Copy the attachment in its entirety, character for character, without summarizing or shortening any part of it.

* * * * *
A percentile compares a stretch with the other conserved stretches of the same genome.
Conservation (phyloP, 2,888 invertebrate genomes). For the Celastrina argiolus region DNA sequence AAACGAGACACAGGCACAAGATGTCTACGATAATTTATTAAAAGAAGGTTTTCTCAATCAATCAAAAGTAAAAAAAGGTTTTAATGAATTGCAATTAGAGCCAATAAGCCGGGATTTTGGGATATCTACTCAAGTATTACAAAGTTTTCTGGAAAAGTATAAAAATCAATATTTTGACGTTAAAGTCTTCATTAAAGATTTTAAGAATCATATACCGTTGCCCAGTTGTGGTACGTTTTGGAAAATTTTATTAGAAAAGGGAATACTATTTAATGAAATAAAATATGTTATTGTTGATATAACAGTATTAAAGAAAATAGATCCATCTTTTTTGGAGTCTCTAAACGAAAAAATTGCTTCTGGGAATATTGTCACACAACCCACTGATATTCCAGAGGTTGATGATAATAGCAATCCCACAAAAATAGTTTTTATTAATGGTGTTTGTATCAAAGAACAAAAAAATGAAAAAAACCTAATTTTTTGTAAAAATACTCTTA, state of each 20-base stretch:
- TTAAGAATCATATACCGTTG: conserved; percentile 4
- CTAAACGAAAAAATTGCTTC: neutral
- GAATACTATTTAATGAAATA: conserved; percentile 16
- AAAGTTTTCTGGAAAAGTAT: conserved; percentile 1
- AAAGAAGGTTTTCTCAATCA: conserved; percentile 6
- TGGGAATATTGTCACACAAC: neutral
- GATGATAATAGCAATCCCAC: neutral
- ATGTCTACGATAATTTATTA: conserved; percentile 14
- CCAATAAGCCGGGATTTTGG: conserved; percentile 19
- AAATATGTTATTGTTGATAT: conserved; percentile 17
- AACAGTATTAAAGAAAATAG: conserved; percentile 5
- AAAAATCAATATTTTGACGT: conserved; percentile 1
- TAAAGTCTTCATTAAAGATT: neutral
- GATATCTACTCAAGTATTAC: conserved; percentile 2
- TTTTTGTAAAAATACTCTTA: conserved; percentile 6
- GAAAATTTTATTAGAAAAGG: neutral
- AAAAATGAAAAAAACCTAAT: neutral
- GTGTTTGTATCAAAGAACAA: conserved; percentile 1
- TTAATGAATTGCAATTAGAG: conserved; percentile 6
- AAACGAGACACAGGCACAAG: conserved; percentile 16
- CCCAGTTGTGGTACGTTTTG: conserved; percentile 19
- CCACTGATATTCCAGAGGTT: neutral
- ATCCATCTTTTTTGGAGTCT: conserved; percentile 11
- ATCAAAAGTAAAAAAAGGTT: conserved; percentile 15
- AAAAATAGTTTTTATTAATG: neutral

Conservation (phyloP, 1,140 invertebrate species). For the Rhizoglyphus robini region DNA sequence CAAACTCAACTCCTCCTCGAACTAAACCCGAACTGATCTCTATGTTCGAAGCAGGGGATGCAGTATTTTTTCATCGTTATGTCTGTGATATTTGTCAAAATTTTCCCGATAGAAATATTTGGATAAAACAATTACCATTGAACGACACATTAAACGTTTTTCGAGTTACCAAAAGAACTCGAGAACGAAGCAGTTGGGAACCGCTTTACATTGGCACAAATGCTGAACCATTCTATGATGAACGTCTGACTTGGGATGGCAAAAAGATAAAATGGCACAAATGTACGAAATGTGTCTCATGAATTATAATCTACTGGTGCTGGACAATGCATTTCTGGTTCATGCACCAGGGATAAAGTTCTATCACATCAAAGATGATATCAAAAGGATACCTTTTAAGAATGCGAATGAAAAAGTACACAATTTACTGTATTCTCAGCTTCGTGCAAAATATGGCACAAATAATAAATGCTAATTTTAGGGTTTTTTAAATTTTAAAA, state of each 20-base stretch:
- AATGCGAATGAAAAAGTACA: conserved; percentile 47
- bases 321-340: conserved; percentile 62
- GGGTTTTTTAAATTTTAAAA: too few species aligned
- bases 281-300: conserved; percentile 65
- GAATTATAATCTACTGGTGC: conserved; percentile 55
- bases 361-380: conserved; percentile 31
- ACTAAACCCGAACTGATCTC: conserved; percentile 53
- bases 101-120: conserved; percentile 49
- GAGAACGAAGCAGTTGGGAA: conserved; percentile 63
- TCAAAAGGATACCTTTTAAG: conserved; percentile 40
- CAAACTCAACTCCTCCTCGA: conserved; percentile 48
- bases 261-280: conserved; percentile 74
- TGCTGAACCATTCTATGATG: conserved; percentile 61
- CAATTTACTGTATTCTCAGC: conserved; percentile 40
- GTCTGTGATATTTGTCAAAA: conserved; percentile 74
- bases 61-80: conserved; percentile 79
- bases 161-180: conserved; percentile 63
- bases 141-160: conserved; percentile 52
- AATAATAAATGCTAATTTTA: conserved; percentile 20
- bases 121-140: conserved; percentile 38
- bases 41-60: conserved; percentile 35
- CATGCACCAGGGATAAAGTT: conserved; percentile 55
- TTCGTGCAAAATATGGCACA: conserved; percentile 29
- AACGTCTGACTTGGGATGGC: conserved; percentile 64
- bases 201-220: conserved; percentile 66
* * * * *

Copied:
A percentile compares a stretch with the other conserved stretches of the same genome.
Conservation (phyloP, 2,888 invertebrate genomes). For the Celastrina argiolus region DNA sequence AAACGAGACACAGGCACAAGATGTCTACGATAATTTATTAAAAGAAGGTTTTCTCAATCAATCAAAAGTAAAAAAAGGTTTTAATGAATTGCAATTAGAGCCAATAAGCCGGGATTTTGGGATATCTACTCAAGTATTACAAAGTTTTCTGGAAAAGTATAAAAATCAATATTTTGACGTTAAAGTCTTCATTAAAGATTTTAAGAATCATATACCGTTGCCCAGTTGTGGTACGTTTTGGAAAATTTTATTAGAAAAGGGAATACTATTTAATGAAATAAAATATGTTATTGTTGATATAACAGTATTAAAGAAAATAGATCCATCTTTTTTGGAGTCTCTAAACGAAAAAATTGCTTCTGGGAATATTGTCACACAACCCACTGATATTCCAGAGGTTGATGATAATAGCAATCCCACAAAAATAGTTTTTATTAATGGTGTTTGTATCAAAGAACAAAAAAATGAAAAAAACCTAATTTTTTGTAAAAATACTCTTA, state of each 20-base stretch:
- TTAAGAATCATATACCGTTG: conserved; percentile 4
- CTAAACGAAAAAATTGCTTC: neutral
- GAATACTATTTAATGAAATA: conserved; percentile 16
- AAAGTTTTCTGGAAAAGTAT: conserved; percentile 1
- AAAGAAGGTTTTCTCAATCA: conserved; percentile 6
- TGGGAATATTGTCACACAAC: neutral
- GATGATAATAGCAATCCCAC: neutral
- ATGTCTACGATAATTTATTA: conserved; percentile 14
- CCAATAAGCCGGGATTTTGG: conserved; percentile 19
- AAATATGTTATTGTTGATAT: conserved; percentile 17
- AACAGTATTAAAGAAAATAG: conserved; percentile 5
- AAAAATCAATATTTTGACGT: conserved; percentile 1
- TAAAGTCTTCATTAAAGATT: neutral
- GATATCTACTCAAGTATTAC: conserved; percentile 2
- TTTTTGTAAAAATACTCTTA: conserved; percentile 6
- GAAAATTTTATTAGAAAAGG: neutral
- AAAAATGAAAAAAACCTAAT: neutral
- GTGTTTGTATCAAAGAACAA: conserved; percentile 1
- TTAATGAATTGCAATTAGAG: conserved; percentile 6
- AAACGAGACACAGGCACAAG: conserved; percentile 16
- CCCAGTTGTGGTACGTTTTG: conserved; percentile 19
- CCACTGATATTCCAGAGGTT: neutral
- ATCCATCTTTTTTGGAGTCT: conserved; percentile 11
- ATCAAAAGTAAAAAAAGGTT: conserved; percentile 15
- AAAAATAGTTTTTATTAATG: neutral

Conservation (phyloP, 1,140 invertebrate species). For the Rhizoglyphus robini region DNA sequence CAAACTCAACTCCTCCTCGAACTAAACCCGAACTGATCTCTATGTTCGAAGCAGGGGATGCAGTATTTTTTCATCGTTATGTCTGTGATATTTGTCAAAATTTTCCCGATAGAAATATTTGGATAAAACAATTACCATTGAACGACACATTAAACGTTTTTCGAGTTACCAAAAGAACTCGAGAACGAAGCAGTTGGGAACCGCTTTACATTGGCACAAATGCTGAACCATTCTATGATGAACGTCTGACTTGGGATGGCAAAAAGATAAAATGGCACAAATGTACGAAATGTGTCTCATGAATTATAATCTACTGGTGCTGGACAATGCATTTCTGGTTCATGCACCAGGGATAAAGTTCTATCACATCAAAGATGATATCAAAAGGATACCTTTTAAGAATGCGAATGAAAAAGTACACAATTTACTGTATTCTCAGCTTCGTGCAAAATATGGCACAAATAATAAATGCTAATTTTAGGGTTTTTTAAATTTTAAAA, state of each 20-base stretch:
- AATGCGAATGAAAAAGTACA: conserved; percentile 47
- bases 321-340: conserved; percentile 62
- GGGTTTTTTAAATTTTAAAA: too few species aligned
- bases 281-300: conserved; percentile 65
- GAATTATAATCTACTGGTGC: conserved; percentile 55
- bases 361-380: conserved; percentile 31
- ACTAAACCCGAACTGATCTC: conserved; percentile 53
- bases 101-120: conserved; percentile 49
- GAGAACGAAGCAGTTGGGAA: conserved; percentile 63
- TCAAAAGGATACCTTTTAAG: conserved; percentile 40
- CAAACTCAACTCCTCCTCGA: conserved; percentile 48
- bases 261-280: conserved; percentile 74
- TGCTGAACCATTCTATGATG: conserved; percentile 61
- CAATTTACTGTATTCTCAGC: conserved; percentile 40
- GTCTGTGATATTTGTCAAAA: conserved; percentile 74
- bases 61-80: conserved; percentile 79
- bases 161-180: conserved; percentile 63
- bases 141-160: conserved; percentile 52
- AATAATAAATGCTAATTTTA: conserved; percentile 20
- bases 121-140: conserved; percentile 38
- bases 41-60: conserved; percentile 35
- CATGCACCAGGGATAAAGTT: conserved; percentile 55
- TTCGTGCAAAATATGGCACA: conserved; percentile 29
- AACGTCTGACTTGGGATGGC: conserved; percentile 64
- bases 201-220: conserved; percentile 66